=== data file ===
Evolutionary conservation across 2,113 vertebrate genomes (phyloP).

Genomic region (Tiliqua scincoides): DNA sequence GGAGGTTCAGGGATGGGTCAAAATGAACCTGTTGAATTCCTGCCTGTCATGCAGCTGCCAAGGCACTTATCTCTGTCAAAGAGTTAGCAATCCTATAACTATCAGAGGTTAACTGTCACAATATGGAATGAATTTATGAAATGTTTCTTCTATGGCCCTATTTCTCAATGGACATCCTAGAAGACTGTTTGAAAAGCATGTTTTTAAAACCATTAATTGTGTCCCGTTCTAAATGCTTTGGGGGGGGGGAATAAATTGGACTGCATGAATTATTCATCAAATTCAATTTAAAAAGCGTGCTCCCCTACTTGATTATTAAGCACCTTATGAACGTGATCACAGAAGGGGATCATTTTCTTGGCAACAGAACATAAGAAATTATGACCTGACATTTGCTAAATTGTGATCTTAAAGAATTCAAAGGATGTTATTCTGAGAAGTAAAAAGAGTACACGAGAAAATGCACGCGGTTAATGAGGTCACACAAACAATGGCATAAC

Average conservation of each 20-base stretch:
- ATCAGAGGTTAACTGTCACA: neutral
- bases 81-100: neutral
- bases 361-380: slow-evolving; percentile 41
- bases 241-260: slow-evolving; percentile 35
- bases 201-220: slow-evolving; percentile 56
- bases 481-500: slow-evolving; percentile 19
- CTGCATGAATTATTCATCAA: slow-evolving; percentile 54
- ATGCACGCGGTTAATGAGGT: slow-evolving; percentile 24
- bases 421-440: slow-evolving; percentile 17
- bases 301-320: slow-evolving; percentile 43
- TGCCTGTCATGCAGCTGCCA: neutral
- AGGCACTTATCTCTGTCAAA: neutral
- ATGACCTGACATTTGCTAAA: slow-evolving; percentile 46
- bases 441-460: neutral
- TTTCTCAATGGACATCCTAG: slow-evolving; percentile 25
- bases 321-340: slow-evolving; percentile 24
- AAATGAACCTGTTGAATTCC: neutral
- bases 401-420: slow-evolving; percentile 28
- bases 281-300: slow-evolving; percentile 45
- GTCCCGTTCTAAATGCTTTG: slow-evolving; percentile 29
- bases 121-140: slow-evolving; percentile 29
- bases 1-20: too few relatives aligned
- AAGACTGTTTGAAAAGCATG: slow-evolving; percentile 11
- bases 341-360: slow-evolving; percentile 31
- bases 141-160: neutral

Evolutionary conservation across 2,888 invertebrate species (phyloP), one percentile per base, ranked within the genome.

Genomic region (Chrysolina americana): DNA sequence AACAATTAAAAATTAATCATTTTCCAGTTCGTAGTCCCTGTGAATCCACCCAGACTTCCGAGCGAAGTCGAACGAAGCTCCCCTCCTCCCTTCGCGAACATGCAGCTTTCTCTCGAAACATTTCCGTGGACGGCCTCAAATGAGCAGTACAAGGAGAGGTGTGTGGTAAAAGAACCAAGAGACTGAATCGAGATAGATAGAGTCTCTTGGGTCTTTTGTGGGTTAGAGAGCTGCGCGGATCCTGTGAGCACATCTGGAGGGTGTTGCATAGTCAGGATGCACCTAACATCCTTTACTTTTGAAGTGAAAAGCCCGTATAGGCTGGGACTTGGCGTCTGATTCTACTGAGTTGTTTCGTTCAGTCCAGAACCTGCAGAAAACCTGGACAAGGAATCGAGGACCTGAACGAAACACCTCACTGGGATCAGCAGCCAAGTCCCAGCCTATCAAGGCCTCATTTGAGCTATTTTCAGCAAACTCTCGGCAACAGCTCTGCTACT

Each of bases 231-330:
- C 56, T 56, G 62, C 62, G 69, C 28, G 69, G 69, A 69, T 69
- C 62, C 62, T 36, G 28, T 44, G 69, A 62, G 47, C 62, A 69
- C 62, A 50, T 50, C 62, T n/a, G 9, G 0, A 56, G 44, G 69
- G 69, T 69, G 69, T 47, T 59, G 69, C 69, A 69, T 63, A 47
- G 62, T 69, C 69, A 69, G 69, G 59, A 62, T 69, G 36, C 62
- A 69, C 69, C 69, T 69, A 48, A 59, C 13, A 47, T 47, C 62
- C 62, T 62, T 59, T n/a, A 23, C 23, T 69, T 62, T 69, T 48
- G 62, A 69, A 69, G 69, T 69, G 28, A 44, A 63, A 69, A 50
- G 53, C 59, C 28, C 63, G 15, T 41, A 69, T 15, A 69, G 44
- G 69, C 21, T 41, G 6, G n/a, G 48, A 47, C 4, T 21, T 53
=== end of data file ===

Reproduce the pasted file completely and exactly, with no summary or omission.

Evolutionary conservation across 2,113 vertebrate genomes (phyloP).

Genomic region (Tiliqua scincoides): DNA sequence GGAGGTTCAGGGATGGGTCAAAATGAACCTGTTGAATTCCTGCCTGTCATGCAGCTGCCAAGGCACTTATCTCTGTCAAAGAGTTAGCAATCCTATAACTATCAGAGGTTAACTGTCACAATATGGAATGAATTTATGAAATGTTTCTTCTATGGCCCTATTTCTCAATGGACATCCTAGAAGACTGTTTGAAAAGCATGTTTTTAAAACCATTAATTGTGTCCCGTTCTAAATGCTTTGGGGGGGGGGAATAAATTGGACTGCATGAATTATTCATCAAATTCAATTTAAAAAGCGTGCTCCCCTACTTGATTATTAAGCACCTTATGAACGTGATCACAGAAGGGGATCATTTTCTTGGCAACAGAACATAAGAAATTATGACCTGACATTTGCTAAATTGTGATCTTAAAGAATTCAAAGGATGTTATTCTGAGAAGTAAAAAGAGTACACGAGAAAATGCACGCGGTTAATGAGGTCACACAAACAATGGCATAAC

Average conservation of each 20-base stretch:
- ATCAGAGGTTAACTGTCACA: neutral
- bases 81-100: neutral
- bases 361-380: slow-evolving; percentile 41
- bases 241-260: slow-evolving; percentile 35
- bases 201-220: slow-evolving; percentile 56
- bases 481-500: slow-evolving; percentile 19
- CTGCATGAATTATTCATCAA: slow-evolving; percentile 54
- ATGCACGCGGTTAATGAGGT: slow-evolving; percentile 24
- bases 421-440: slow-evolving; percentile 17
- bases 301-320: slow-evolving; percentile 43
- TGCCTGTCATGCAGCTGCCA: neutral
- AGGCACTTATCTCTGTCAAA: neutral
- ATGACCTGACATTTGCTAAA: slow-evolving; percentile 46
- bases 441-460: neutral
- TTTCTCAATGGACATCCTAG: slow-evolving; percentile 25
- bases 321-340: slow-evolving; percentile 24
- AAATGAACCTGTTGAATTCC: neutral
- bases 401-420: slow-evolving; percentile 28
- bases 281-300: slow-evolving; percentile 45
- GTCCCGTTCTAAATGCTTTG: slow-evolving; percentile 29
- bases 121-140: slow-evolving; percentile 29
- bases 1-20: too few relatives aligned
- AAGACTGTTTGAAAAGCATG: slow-evolving; percentile 11
- bases 341-360: slow-evolving; percentile 31
- bases 141-160: neutral

Evolutionary conservation across 2,888 invertebrate species (phyloP), one percentile per base, ranked within the genome.

Genomic region (Chrysolina americana): DNA sequence AACAATTAAAAATTAATCATTTTCCAGTTCGTAGTCCCTGTGAATCCACCCAGACTTCCGAGCGAAGTCGAACGAAGCTCCCCTCCTCCCTTCGCGAACATGCAGCTTTCTCTCGAAACATTTCCGTGGACGGCCTCAAATGAGCAGTACAAGGAGAGGTGTGTGGTAAAAGAACCAAGAGACTGAATCGAGATAGATAGAGTCTCTTGGGTCTTTTGTGGGTTAGAGAGCTGCGCGGATCCTGTGAGCACATCTGGAGGGTGTTGCATAGTCAGGATGCACCTAACATCCTTTACTTTTGAAGTGAAAAGCCCGTATAGGCTGGGACTTGGCGTCTGATTCTACTGAGTTGTTTCGTTCAGTCCAGAACCTGCAGAAAACCTGGACAAGGAATCGAGGACCTGAACGAAACACCTCACTGGGATCAGCAGCCAAGTCCCAGCCTATCAAGGCCTCATTTGAGCTATTTTCAGCAAACTCTCGGCAACAGCTCTGCTACT

Each of bases 231-330:
- C 56, T 56, G 62, C 62, G 69, C 28, G 69, G 69, A 69, T 69
- C 62, C 62, T 36, G 28, T 44, G 69, A 62, G 47, C 62, A 69
- C 62, A 50, T 50, C 62, T n/a, G 9, G 0, A 56, G 44, G 69
- G 69, T 69, G 69, T 47, T 59, G 69, C 69, A 69, T 63, A 47
- G 62, T 69, C 69, A 69, G 69, G 59, A 62, T 69, G 36, C 62
- A 69, C 69, C 69, T 69, A 48, A 59, C 13, A 47, T 47, C 62
- C 62, T 62, T 59, T n/a, A 23, C 23, T 69, T 62, T 69, T 48
- G 62, A 69, A 69, G 69, T 69, G 28, A 44, A 63, A 69, A 50
- G 53, C 59, C 28, C 63, G 15, T 41, A 69, T 15, A 69, G 44
- G 69, C 21, T 41, G 6, G n/a, G 48, A 47, C 4, T 21, T 53